Virtual kidnapping: A new twist to an old crime

Imagine hearing a voice on the phone demanding $10,000 for the safe return of your child. Don’t hang up. Get the money now. You dropped your child off at school this morning as usual—but are you sure she’s safe?

Any parent would be terrified to receive a call like this. Luckily for a New Jersey family, local law enforcement acted fast to check in on the victim’s daughter and confirm that she was safe at school. She was in no danger, and her parents didn’t pay the scammers who were claiming to have abducted her. Many parents, who pay the “ransom” in a panic, aren’t so lucky.

These “virtual kidnappings,” in which scammers use fear and threats over the phone to manipulate people into wiring them money, were first noted by the FBI in the Southwest border states. However, the scam has now spread to other areas of the country, with families in California, Minnesota, Idaho, Texas, and elsewhere falling victim.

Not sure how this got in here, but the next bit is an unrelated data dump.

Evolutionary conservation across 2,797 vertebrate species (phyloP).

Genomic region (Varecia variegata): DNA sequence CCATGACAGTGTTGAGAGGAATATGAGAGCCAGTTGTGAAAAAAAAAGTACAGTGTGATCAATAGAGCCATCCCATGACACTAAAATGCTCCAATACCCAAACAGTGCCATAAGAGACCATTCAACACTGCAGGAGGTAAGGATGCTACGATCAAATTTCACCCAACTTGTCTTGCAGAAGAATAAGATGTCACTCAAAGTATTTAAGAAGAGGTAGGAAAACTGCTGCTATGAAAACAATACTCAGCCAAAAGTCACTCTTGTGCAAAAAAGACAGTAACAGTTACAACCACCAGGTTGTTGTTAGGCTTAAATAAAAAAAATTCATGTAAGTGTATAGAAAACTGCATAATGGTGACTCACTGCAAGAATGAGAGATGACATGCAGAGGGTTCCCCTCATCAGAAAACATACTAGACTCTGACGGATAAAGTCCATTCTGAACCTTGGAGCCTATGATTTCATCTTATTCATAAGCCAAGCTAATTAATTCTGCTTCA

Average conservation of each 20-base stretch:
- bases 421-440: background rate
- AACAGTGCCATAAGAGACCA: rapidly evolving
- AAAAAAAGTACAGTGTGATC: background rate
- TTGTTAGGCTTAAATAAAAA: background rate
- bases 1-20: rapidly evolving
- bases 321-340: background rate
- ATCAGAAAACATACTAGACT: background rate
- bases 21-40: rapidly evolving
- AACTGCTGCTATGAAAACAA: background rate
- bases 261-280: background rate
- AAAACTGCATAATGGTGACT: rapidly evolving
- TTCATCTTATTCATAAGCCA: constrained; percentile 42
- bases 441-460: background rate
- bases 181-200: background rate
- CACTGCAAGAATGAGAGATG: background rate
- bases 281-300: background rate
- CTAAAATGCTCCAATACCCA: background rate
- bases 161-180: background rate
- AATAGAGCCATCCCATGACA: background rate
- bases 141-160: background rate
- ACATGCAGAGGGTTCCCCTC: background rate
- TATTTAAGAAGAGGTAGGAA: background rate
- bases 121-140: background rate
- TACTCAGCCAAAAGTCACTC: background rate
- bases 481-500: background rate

Do you know enough to educate your community about this growing problem?

The perpetrators are using increasingly sophisticated tactics—like extensive online reconnaissance using social media and other aspects of a person’s digital footprint—to convince victims that a loved one is being held hostage.

According to the FBI, indicators of this crime include:

  • Callers going to great lengths to keep you on the phone, insisting you remain on the line.
  • Calls do not come from the supposed victim’s phone.
  • Calls demand for ransom money to be paid via wire transfer.
  • Callers will try and prevent you from contacting the alleged kidnapping victim.

Victims should report these scams to their local police and file an online complaint at IC3.gov.

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